8. If granted an extension of time to file, the company must submit all elements of the B1 by the extended date granted by the Court in its Order.

9. If the company delivers or submits its annual return after the date to which the extension has been granted, it will be deemed to be late and will be subject to late filing penalties and loss of audit exemption for two years in the normal way.

10. If the original court date is changed or the case is adjourned, the company must immediately inform the Registrar of the new court date.

Please note that a company must have legal representation when making an application to court. The application is by means of an affidavit on notice to the Registrar.


Please note:

(1) Under Section 343(7), Companies Act 2014, a company whose annual return should have been delivered before 1 June 2015 CANNOT apply to the District Court for an extension of time to file that annual return.

The Registrar WILL OBJECT to any application where the annual return should have been delivered prior to 1 June 2015.

(2) Under District Court Rules – Para(4), SI No 256 of District Court (CA2014) Rules 2015, the Affidavit to the District Court must explain why it was not possible to prepare the annual return and set out, and verify, any facts supporting the reasons why the annual return was not delivered to the Registrar on time.

The Registrar reserves the right to object to any application where the reasons provided in the Affidavit and the supporting facts do not explain or verify why it was NOT POSSIBLE to deliver the annual return on time.

(3) A dissolved company does not have a legal existence until such time that it is restored to the Register.


The Registrar WILL OBJECT to any application made by a dissolved company for an extension of time.

A late filing fee of €100 becomes due in respect of an annual return on the day after the expiry of the filing deadline, which deadline is 56 days after the effective date of the return, with a daily late fee amount of €3 accruing thereafter, up to a maximum late fee of €1,200 per return. This fee is in addition to the standard filing fee of €20 per return. Revenue have confirmed that late filing fees are not tax deductible.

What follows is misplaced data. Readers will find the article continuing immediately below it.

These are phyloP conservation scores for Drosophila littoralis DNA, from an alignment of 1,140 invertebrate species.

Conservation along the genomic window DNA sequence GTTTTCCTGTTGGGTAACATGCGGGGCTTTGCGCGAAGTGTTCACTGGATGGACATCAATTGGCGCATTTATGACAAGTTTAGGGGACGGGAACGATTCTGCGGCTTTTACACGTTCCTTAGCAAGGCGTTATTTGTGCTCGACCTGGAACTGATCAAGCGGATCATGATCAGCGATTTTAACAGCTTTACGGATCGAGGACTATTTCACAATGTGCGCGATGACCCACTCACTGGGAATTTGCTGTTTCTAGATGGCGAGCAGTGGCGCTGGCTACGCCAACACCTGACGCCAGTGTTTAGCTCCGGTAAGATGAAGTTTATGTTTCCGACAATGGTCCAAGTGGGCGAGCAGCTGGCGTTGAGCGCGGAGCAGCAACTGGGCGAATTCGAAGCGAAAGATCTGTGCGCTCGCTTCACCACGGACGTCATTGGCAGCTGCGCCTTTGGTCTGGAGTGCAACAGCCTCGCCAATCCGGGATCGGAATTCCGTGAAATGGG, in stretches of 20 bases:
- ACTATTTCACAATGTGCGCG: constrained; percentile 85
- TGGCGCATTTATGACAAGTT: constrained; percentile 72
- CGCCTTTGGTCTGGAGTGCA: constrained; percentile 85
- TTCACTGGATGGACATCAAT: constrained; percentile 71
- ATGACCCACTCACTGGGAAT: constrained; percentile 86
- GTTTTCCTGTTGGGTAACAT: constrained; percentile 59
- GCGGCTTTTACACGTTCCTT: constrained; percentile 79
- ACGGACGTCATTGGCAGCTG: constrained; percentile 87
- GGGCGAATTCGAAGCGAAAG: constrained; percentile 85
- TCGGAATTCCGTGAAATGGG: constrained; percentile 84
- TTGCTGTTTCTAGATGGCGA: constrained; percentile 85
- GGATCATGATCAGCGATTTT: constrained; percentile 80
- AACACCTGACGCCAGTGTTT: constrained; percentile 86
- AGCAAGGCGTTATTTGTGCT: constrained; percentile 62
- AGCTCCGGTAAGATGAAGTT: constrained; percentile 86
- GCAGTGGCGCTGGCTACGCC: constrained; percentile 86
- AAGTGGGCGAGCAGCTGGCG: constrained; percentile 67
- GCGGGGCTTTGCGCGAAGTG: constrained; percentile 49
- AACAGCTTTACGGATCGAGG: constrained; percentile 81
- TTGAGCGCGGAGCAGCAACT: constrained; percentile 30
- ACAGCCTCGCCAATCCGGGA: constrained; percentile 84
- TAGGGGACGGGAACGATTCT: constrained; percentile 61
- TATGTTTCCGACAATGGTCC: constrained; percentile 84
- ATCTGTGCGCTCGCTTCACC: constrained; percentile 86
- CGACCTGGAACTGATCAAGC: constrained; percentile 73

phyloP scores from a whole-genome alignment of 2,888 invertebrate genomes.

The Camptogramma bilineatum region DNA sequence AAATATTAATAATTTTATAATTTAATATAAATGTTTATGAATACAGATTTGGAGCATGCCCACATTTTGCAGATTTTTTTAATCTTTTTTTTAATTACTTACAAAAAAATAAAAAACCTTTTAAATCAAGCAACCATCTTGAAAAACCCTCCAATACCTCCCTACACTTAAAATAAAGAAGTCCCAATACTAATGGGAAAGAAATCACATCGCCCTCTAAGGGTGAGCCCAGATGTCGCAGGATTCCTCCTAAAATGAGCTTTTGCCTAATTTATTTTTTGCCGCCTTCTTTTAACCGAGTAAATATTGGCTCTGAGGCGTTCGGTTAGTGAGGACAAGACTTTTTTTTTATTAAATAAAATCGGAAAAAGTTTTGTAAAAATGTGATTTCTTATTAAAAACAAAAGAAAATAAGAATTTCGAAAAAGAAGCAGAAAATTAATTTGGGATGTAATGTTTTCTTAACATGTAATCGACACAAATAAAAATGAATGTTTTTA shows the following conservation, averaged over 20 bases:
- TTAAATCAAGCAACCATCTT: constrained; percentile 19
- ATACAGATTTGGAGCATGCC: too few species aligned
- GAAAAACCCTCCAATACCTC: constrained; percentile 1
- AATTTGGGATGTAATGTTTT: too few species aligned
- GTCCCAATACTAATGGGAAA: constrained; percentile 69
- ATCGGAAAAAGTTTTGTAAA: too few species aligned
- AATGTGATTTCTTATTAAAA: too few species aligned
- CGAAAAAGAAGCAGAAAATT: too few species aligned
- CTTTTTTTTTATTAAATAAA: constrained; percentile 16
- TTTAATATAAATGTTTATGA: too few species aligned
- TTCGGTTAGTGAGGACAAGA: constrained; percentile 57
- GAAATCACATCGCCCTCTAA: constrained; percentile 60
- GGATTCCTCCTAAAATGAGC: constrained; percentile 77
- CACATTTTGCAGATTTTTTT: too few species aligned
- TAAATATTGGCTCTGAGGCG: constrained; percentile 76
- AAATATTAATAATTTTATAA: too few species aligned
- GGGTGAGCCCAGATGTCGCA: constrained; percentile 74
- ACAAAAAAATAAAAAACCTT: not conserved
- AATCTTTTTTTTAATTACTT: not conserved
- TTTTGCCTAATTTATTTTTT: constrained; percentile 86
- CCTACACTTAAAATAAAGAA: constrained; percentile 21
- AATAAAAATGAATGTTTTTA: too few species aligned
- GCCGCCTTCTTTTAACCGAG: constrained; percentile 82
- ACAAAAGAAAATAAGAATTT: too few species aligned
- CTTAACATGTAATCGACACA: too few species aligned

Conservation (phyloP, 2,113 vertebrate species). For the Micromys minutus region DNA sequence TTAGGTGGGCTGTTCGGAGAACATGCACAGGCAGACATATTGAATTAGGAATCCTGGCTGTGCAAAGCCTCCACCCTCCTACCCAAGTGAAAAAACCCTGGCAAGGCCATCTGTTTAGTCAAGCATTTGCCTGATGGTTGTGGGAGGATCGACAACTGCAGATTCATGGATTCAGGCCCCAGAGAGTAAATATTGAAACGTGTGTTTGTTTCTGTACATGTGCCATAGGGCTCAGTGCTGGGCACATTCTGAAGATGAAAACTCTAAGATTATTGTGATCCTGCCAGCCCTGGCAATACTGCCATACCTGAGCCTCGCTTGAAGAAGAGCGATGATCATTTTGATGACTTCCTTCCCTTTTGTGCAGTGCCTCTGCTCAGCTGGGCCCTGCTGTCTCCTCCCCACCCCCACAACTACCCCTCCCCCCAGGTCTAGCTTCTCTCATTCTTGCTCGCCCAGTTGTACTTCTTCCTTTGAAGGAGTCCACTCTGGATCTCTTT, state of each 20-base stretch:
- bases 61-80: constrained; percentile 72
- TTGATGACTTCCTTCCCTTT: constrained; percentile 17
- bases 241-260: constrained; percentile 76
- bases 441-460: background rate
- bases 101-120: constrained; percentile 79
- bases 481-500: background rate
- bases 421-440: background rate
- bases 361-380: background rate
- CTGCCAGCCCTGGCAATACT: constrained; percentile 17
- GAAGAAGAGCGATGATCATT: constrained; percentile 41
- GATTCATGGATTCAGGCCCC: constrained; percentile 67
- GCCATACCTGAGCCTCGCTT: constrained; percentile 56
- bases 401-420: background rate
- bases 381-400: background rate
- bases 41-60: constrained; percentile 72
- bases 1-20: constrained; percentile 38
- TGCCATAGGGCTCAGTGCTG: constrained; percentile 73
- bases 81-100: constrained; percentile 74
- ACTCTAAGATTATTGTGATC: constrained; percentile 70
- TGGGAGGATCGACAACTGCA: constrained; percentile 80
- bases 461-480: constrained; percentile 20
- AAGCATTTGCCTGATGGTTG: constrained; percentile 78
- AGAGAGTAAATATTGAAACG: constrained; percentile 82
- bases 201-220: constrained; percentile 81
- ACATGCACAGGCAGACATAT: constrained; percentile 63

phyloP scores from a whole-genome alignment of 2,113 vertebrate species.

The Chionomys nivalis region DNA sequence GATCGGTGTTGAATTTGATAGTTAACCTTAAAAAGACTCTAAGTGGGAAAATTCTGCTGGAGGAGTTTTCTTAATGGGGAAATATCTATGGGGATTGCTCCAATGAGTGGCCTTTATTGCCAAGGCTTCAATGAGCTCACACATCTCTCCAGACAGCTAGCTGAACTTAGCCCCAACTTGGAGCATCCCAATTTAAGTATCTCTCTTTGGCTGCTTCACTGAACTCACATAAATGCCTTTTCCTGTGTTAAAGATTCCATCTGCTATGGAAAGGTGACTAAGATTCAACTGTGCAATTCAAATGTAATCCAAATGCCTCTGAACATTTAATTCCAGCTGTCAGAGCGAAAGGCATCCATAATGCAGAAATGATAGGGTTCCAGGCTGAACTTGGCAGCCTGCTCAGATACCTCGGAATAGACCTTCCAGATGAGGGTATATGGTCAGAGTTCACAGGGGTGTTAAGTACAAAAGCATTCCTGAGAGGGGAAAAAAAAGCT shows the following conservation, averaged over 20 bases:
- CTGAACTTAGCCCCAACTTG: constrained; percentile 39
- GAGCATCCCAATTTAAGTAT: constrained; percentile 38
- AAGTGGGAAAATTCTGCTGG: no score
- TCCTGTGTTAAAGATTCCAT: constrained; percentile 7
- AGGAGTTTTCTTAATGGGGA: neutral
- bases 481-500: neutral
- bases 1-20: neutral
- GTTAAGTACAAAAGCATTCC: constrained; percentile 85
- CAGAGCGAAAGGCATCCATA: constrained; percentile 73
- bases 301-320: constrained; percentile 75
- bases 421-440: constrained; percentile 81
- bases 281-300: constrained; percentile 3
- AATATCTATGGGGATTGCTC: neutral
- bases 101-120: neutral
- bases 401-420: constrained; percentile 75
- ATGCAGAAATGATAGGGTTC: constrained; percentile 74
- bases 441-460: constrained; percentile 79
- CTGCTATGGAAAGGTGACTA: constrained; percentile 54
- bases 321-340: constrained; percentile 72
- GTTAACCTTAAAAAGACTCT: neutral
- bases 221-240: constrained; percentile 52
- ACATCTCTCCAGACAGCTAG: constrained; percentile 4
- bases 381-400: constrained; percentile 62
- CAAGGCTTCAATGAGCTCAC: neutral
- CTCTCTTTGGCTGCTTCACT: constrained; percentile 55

In addition, an on-the-spot fine may be imposed by the CRO where the company has a record of persistent late filing and/or summary prosecution of the company and/or any officer in default. Fines of up to  €5,000 can be imposed on a conviction for breach of the annual return filing requirements – Category 3 offence.

In addition, a company may be struck off the register and dissolved for failure to file an annual return. If a company is struck off, the assets of the company become vested in the Minister for Public Expenditure, and if the business continues to trade, the owners will no longer enjoy the benefit of limited liability and so are personally responsible for any debts incurred so long as the company remains dissolved. Any person, who was a director of a company at the date of sending to that company of a strike-off notice due to the non-filing of annual returns, may be disqualified from acting as director by the High Court, where the company is struck off leaving outstanding liabilities. Such order may be made by the Court on the application of the Office of the Director of Corporate Enforcement. Link to Involuntary Strike-Off.

If a company’s annual return for the previous year was not filed on time, the company cannot avail of the audit exemption. Failure to file on time in the current year will result in the company losing audit exemption for the next two years. Please see Audit Exemption page.